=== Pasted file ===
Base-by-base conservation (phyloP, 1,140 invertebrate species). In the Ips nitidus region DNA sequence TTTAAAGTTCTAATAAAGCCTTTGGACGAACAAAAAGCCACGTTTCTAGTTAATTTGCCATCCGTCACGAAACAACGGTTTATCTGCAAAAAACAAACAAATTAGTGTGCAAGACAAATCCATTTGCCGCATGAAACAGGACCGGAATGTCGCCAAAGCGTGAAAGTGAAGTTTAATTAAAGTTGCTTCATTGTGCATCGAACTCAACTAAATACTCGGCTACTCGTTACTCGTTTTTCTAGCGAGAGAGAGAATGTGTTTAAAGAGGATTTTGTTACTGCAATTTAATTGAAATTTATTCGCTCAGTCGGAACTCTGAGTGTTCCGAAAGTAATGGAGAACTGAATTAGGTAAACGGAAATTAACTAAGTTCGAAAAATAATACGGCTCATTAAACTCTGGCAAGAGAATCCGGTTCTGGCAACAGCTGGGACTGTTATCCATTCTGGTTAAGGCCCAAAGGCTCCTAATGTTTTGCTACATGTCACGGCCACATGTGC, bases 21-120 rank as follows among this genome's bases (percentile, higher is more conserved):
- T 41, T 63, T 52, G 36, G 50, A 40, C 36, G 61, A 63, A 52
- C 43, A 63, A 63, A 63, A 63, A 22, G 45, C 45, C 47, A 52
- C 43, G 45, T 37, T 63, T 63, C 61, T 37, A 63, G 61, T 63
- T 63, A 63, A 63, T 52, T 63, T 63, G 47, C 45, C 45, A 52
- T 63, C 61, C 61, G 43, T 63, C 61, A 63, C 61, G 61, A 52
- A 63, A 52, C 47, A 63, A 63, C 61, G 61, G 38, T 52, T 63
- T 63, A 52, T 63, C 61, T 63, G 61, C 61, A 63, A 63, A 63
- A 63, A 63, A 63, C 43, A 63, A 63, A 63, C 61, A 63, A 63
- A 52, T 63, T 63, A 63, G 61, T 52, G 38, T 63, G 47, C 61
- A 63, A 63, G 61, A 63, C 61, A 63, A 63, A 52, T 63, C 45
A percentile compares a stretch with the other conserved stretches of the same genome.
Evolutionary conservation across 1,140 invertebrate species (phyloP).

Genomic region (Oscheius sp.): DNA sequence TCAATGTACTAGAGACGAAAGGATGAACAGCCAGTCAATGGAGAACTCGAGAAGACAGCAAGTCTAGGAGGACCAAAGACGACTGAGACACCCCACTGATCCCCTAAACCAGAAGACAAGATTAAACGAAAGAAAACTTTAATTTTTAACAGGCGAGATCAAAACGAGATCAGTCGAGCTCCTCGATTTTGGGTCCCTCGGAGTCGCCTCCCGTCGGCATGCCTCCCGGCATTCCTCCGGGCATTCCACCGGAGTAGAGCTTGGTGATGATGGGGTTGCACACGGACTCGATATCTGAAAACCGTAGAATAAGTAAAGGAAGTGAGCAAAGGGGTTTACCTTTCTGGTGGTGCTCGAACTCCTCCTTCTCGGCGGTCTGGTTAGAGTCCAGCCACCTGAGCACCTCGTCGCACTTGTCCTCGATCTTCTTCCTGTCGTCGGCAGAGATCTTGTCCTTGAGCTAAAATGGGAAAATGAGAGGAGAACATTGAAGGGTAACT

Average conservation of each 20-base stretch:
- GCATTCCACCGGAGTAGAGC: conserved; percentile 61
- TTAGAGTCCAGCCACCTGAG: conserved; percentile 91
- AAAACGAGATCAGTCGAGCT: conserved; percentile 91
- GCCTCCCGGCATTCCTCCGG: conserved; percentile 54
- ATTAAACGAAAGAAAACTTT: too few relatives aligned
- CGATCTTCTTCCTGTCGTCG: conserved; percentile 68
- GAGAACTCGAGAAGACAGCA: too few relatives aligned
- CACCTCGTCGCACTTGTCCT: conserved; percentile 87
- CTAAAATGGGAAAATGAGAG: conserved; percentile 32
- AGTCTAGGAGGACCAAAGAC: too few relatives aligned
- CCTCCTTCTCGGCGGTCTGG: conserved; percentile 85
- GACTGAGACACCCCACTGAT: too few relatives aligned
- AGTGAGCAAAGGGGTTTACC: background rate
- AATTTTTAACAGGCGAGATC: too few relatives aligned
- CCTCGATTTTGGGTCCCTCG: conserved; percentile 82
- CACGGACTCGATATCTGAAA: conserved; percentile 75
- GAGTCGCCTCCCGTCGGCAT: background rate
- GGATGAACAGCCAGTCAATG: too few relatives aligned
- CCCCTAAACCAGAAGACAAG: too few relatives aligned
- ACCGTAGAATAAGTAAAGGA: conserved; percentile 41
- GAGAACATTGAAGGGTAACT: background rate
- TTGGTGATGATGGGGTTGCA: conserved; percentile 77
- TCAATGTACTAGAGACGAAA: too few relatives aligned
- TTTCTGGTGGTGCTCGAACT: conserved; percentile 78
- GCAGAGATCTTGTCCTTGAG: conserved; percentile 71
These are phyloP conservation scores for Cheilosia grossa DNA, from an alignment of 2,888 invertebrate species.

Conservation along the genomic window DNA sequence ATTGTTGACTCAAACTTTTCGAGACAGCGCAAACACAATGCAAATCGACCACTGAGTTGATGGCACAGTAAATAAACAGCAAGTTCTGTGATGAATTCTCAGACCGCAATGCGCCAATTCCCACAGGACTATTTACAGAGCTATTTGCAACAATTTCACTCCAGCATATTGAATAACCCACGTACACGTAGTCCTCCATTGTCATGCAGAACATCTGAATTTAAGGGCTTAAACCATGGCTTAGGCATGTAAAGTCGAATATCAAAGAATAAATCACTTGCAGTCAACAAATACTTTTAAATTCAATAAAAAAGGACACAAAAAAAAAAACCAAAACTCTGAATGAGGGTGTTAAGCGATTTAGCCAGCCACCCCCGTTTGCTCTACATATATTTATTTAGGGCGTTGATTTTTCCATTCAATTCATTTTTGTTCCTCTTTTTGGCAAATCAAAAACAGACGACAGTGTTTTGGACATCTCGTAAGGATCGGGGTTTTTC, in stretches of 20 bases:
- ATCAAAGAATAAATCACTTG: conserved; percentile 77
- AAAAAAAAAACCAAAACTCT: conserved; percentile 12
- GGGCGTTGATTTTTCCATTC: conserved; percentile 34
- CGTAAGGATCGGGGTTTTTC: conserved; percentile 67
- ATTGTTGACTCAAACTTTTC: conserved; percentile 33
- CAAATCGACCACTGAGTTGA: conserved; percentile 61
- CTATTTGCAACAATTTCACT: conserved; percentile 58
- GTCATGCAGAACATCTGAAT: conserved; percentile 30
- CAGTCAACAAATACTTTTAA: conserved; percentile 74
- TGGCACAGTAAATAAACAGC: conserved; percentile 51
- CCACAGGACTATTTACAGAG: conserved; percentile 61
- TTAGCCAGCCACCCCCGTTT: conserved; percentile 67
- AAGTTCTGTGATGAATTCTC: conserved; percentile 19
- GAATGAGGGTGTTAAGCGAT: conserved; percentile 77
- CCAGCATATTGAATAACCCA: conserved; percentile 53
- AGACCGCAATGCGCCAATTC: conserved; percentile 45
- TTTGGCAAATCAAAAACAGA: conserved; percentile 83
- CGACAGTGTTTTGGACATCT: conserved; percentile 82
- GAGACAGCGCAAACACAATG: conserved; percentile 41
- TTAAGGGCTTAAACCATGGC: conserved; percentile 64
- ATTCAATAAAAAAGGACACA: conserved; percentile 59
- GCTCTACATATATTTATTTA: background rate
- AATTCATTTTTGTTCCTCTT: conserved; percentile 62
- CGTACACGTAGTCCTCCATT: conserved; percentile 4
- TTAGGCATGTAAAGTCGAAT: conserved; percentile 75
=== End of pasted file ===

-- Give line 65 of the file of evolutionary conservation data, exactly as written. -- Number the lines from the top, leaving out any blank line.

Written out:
- AATTCATTTTTGTTCCTCTT: conserved; percentile 62